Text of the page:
3. Patch Management

A wide variety of products are available on the market for rolling out patches to servers and endpoints.

A number of these provide multi-OS support. Moreover, leading public cloud vendors, such as AWS and Azure, offer some level of automated patching. However, neither these nor third-party offerings are as yet able to offer fully fledged hybrid-cloud capabilities. 

As a result, some organizations are now beginning to implement their own automated patch management strategies.

To help its customers do the same, AWS has published a workflow for automated patch management of server instances hosted both on-premises and on its own platform—using AWS Systems Manager as the central point of control.

4. Cybersecurity

When an organization moves its workloads to the cloud, it offloads some of its responsibilities for security to the public cloud provider. Nevertheless, many security obligations remain. So it’s also important to be aware that the public cloud and in-house data center are two very different kinds of infrastructure.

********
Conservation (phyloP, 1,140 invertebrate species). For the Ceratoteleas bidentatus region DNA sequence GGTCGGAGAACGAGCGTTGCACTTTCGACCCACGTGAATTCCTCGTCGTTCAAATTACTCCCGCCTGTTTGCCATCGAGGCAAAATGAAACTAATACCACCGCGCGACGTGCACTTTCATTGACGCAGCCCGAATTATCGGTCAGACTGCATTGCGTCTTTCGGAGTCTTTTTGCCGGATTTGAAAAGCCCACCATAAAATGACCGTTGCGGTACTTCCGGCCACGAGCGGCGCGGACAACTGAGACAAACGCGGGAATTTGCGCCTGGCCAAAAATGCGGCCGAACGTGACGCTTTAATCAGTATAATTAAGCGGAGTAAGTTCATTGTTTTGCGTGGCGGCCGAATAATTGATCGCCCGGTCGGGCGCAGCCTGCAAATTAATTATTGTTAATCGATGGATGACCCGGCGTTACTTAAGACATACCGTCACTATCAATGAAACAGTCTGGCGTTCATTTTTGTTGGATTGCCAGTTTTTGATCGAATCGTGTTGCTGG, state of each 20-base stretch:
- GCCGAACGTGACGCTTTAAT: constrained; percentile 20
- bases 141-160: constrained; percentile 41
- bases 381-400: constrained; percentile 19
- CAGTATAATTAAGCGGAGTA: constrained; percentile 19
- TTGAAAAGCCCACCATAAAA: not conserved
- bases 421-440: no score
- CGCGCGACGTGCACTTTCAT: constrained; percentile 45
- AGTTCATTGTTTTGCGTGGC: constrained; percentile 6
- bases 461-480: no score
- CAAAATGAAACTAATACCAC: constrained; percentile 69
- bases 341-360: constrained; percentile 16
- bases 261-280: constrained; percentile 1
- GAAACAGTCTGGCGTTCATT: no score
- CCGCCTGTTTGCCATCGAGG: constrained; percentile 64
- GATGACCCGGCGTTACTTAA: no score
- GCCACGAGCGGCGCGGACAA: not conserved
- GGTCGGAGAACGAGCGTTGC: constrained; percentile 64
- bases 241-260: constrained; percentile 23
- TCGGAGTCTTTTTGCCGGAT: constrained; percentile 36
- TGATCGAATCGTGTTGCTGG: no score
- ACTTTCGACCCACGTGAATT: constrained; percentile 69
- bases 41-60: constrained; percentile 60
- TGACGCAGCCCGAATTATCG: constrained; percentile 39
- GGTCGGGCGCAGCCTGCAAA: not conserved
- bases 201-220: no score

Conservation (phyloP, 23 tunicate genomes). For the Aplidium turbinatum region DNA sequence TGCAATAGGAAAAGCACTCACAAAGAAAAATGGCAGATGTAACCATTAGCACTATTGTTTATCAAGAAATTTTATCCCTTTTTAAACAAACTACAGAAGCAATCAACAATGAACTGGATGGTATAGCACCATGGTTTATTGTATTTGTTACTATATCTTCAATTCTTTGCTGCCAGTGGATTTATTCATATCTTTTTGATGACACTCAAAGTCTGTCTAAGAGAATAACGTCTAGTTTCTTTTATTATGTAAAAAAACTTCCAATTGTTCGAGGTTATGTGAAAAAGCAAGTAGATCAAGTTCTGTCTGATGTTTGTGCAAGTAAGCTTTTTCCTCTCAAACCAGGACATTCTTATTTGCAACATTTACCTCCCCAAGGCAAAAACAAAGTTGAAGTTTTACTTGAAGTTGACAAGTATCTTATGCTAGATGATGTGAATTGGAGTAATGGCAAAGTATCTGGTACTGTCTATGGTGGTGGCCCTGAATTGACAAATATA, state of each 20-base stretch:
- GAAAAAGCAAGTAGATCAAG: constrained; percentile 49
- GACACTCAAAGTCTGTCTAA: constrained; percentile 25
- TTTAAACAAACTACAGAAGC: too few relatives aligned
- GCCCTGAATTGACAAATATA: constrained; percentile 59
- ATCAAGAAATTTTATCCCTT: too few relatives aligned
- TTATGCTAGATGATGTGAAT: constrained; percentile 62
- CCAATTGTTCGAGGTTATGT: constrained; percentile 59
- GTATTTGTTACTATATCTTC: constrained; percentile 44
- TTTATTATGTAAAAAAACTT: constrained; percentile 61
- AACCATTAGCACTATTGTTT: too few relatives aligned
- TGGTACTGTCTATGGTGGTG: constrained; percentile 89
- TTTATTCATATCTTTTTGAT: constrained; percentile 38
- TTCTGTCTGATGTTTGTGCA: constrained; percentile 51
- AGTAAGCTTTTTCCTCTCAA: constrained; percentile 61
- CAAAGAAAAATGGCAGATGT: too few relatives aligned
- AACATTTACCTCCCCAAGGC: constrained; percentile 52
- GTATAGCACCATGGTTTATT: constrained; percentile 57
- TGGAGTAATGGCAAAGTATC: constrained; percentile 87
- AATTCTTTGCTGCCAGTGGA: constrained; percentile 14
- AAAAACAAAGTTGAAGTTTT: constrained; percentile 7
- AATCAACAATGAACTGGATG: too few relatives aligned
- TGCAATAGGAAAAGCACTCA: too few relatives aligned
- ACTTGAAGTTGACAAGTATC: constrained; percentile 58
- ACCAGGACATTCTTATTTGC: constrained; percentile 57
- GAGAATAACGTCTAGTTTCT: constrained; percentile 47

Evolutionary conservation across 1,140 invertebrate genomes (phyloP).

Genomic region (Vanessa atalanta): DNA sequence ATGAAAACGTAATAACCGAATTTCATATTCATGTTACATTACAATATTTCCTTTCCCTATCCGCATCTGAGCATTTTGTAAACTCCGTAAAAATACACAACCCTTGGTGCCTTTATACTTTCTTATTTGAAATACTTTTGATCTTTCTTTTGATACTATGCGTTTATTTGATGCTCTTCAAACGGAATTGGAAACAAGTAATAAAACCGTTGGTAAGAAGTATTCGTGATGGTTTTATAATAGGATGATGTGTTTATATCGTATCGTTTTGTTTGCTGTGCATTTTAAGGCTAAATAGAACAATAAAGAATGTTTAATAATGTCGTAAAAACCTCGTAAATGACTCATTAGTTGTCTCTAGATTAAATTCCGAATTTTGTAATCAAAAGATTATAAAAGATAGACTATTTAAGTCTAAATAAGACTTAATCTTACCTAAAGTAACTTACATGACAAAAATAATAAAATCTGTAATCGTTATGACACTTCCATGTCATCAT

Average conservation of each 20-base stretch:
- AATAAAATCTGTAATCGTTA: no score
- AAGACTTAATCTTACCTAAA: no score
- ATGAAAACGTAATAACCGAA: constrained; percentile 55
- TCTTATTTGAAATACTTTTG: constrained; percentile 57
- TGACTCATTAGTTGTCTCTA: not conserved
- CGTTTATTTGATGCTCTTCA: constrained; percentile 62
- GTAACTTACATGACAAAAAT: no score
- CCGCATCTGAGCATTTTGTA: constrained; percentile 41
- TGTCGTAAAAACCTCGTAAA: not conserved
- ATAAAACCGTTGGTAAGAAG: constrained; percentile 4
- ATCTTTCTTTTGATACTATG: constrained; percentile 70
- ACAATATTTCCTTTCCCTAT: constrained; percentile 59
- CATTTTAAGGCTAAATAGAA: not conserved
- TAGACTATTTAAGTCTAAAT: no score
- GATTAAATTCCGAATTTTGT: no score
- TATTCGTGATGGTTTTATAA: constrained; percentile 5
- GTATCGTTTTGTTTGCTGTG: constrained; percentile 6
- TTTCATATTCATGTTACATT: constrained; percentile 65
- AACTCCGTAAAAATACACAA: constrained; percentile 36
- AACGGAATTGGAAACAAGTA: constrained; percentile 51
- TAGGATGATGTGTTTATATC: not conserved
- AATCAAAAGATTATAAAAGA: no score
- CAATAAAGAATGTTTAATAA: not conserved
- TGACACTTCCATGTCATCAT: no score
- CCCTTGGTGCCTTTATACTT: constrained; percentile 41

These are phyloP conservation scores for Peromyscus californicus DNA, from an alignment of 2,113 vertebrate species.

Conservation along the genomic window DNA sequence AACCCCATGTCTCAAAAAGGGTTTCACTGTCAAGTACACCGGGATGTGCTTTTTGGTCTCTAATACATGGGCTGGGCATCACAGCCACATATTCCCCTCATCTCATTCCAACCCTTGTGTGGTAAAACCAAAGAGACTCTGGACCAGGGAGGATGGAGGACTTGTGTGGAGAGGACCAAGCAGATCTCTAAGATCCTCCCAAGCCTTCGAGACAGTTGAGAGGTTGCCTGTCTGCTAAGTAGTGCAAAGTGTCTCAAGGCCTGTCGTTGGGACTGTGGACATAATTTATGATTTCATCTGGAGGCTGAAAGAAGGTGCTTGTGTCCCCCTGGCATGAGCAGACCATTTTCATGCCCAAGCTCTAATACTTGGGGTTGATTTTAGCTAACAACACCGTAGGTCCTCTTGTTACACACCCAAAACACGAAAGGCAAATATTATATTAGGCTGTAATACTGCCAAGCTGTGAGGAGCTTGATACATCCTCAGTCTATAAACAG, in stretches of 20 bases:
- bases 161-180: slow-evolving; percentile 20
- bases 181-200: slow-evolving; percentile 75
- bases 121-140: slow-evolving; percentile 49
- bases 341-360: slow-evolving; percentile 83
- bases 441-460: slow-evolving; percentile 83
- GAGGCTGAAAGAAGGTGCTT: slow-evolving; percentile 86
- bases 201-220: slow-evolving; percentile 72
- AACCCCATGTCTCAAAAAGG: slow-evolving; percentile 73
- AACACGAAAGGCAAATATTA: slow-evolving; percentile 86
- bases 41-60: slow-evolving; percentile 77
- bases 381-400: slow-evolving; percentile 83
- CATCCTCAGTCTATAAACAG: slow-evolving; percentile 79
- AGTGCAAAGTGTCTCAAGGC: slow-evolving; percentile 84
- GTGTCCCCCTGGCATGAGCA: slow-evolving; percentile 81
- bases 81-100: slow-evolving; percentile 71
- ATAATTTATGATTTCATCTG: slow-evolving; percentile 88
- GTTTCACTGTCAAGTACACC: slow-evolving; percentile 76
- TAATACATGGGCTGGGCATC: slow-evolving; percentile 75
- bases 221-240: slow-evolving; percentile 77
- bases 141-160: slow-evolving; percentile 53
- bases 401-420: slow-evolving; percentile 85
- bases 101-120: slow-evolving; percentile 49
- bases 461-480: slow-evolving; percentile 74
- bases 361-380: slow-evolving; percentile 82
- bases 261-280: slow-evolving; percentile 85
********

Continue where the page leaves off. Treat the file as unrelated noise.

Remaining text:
On-premises infrastructure is a static environment with a clearly defined attack surface at the network perimeter. By contrast, the cloud is shared, dynamic infrastructure with far more moving parts.

This not only makes it difficult to adapt traditional security tools to the cloud, but also presents different challenges to protecting workloads. This calls for security solutions that are adapted to the heterogeneous nature of the cloud.

Differences between On-Premises and Cloud Security
Focus of on-premises securityFocus of cloud security
Intrusion prevention at outer perimeterIntrusion prevention on individual workloads
Physical network appliancesCloud vendor APIs
Packet sniffingSystem configurations

However, to reduce management overhead and complexity, organizations ideally need security tools that offer both on-premises and cloud capabilities and the ability to protect their hybrid environments from a single point of control.

Solutions that support hybrid cloud include Alert Logic Hybrid Cloud Security, Armor Everywhere, and Qualys Cloud Platform.

5. Containers

Organizations are increasingly using containers as an alternative virtualization technology to traditional virtual machines. Containers do away with the need for a hypervisor and instead share the kernel of the host operating system (OS) with other containers to access the underlying resources they need.